Review: Marvel’s ‘Loki’ finally gives some self-worth to the trickster god

By Summer Hoagland-Abernathy, Senior Editor

Ryan Brumback

After years of fan service Loki, we receive a love letter to the character in a new series, which follows him on a journey into self-love and acceptance in Marvel’s “Loki.”

In the six-episode series starring Tom Hiddleston as Loki, the now confirmed bicon is brought back from the dead in a fan fiction-esque AU, or alternate universe, with a divergence from his destined path.

This Loki and the one fans have seen on the silver screen for the past 10 years differ in the obvious ways, such as the plot and aesthetics, but this one has something crucial the other does not—character development.

In the Marvel Cinematic Universe timeline fans know, Loki is sent to an Asgardian prison following his failure to overtake Earth in “The Avengers” (2012) and is ultimately killed off in “Avengers: Infinity War.” Whereas, in the Disney+ “Loki” timeline, Loki escapes after his defeat by the Avengers and is taken into custody by the Time Variance Authority for venturing off his destined timeline. From there, the TVA enlists Loki’s help in capturing another Loki variant who has eluded them for years.

In the first few moments of the show, Loki is the same Loki we have seen before—a pompous, annoying little brother with a penchant for violence. Eventually, though, fans begin to see what drives these traits—facades for the sake of power and attention—and the character returns to a certain vulnerability of which Hiddleston is a master and which made the character so popular in his initial appearance in “Thor” (2011).

It’s because of Hiddleston that Loki was never poorly portrayed. However, he hasn’t been written with this much depth since his first hours onscreen.

When we are let into Loki’s headspace in the first episode, we see immaturity accompanied by self-loathing, which evolves throughout the show into emotional growth and falling in love—with himself.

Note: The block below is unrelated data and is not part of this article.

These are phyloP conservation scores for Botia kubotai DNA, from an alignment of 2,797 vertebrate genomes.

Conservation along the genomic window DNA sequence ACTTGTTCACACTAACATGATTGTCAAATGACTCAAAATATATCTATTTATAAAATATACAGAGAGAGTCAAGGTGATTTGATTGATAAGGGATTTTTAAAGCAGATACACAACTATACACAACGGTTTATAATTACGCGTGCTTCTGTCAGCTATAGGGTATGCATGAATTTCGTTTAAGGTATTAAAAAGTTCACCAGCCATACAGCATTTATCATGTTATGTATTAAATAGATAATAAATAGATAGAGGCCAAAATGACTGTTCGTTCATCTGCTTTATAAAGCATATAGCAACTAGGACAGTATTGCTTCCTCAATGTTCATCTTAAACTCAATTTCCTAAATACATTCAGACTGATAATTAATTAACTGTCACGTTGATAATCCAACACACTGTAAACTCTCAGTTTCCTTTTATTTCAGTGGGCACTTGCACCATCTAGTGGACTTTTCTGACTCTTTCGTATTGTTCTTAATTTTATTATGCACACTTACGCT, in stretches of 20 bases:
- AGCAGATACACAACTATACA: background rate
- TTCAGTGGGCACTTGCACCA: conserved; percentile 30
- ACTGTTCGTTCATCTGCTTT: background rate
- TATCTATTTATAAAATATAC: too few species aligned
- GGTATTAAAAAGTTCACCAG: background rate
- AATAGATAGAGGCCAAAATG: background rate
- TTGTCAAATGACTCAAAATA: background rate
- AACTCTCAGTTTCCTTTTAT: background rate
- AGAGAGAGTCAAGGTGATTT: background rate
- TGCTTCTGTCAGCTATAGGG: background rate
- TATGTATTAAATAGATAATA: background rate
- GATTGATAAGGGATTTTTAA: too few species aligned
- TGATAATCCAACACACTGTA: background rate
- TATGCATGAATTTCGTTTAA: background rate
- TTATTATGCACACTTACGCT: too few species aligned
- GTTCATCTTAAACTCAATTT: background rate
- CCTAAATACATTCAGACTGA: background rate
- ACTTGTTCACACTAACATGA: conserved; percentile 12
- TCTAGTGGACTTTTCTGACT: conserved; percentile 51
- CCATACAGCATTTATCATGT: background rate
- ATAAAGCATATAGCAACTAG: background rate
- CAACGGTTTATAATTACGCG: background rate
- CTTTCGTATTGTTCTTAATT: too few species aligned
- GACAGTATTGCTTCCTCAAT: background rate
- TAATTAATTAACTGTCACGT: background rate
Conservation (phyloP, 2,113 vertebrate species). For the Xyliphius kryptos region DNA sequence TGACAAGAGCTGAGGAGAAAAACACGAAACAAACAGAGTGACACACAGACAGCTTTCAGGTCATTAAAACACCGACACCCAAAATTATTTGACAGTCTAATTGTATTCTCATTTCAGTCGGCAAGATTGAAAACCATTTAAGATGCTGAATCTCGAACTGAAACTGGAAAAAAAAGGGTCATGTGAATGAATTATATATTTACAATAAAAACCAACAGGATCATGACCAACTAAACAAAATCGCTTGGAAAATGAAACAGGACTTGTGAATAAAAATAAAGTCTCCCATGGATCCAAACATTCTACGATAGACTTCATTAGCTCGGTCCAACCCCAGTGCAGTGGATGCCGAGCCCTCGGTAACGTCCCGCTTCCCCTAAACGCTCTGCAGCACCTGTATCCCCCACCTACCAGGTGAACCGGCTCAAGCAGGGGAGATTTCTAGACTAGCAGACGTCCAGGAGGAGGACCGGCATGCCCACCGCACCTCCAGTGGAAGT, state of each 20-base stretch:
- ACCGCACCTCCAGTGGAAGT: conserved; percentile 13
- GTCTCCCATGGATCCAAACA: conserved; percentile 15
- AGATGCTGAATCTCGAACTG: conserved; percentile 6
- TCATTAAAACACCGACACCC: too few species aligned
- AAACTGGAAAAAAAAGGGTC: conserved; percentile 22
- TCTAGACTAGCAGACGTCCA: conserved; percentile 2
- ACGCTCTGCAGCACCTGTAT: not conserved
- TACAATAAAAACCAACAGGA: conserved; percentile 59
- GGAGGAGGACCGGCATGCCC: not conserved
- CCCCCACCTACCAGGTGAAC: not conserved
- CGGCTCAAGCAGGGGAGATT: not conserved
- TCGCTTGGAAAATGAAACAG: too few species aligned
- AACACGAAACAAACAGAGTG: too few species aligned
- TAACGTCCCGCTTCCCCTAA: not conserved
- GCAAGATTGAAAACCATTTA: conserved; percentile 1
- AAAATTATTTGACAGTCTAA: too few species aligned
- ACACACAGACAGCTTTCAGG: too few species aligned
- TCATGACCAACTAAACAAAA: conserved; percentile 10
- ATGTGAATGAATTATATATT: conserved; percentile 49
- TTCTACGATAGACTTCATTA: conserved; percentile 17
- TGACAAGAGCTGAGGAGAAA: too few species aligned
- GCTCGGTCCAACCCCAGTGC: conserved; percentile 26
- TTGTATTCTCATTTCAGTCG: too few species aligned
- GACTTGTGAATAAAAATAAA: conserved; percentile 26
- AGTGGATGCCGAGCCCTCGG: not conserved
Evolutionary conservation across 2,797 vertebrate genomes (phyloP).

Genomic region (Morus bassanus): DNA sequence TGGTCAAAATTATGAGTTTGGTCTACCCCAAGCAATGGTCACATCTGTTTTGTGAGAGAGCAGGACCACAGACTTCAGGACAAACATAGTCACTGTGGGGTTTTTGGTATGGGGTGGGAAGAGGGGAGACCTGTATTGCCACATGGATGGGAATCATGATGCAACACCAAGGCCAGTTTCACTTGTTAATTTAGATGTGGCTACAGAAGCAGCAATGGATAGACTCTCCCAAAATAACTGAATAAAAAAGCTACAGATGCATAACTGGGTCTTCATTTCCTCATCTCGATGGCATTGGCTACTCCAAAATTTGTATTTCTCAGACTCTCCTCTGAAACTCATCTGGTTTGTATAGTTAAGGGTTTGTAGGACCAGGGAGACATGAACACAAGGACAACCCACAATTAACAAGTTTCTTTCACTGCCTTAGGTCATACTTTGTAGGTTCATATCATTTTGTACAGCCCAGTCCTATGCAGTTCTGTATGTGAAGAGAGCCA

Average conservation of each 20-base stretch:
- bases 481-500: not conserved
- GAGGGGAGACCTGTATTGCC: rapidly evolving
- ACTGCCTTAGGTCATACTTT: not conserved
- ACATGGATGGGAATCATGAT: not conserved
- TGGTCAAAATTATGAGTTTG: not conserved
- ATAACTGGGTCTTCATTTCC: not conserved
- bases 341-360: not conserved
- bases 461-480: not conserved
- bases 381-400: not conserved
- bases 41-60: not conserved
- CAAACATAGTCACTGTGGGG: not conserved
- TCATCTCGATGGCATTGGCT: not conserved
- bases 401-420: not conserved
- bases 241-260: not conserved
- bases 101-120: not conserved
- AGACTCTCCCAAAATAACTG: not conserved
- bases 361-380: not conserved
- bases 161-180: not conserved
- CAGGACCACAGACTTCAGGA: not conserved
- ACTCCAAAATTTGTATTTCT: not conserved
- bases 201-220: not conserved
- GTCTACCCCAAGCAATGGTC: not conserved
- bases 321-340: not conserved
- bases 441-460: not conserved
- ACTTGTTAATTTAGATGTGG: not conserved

The unhinged Sylvie Laufeydottir, played by Sophia Di Martino, is Loki, but not. As a Loki variant, she is different enough from him that their motivations clash, but both are similar enough that when Loki begins to catch feelings for her, it looks like narcissism. I see this as a personification of self-love as Loki finds pieces of himself within her that he enjoys.

More than that, these feelings lead to something we have never seen in Loki. As a character who is always putting on a show, we have seen Loki receive care, but we have never seen him take care of someone as he tries to when he feels Sylvie needs to be reeled in during a particular moment of blind rage in the season finale.

Sylvie, however, is not the only catalyst for Loki’s change of heart. Mobius M. Mobius, played by notorious stage whisperer Owen Wilson, is an excellent scene partner for Loki to bounce both banter and emotional breakthroughs off of.

If you don’t care to watch for the character development, the star-studded supporting cast may pull you in. Audio chameleon Tara Strong as Miss Minutes, an animated clock and henchperson, and effortlessly smooth Gugu Mbasa-Raw as Ravonna Renslayer, a TVA judge, add a backbone of tension and a face for the TVA. Additionally, Johnathan Majors deserves props for his performance as He Who Remains—without his elongated consonants and variable dialogue speeds, the character’s season finale monologues could have been long stretches of flat, static chitchat.

If you can keep up with the multitudes of timeline talk, I’d recommend “Loki,” not only for the titular character and his multitudes of dramatic hair flips, but for the expertly crafted exchanges between all of these characters.

What I’m hoping for in season two is a delve into Loki’s rising confidence and what that could mean for his powers—which could be bigger than Hiddleston’s Loki had imagined before as hinted to by the other Loki variants’ abilities—and a tiptoe through the looming playground that is the golden city in the TVA’s facilities.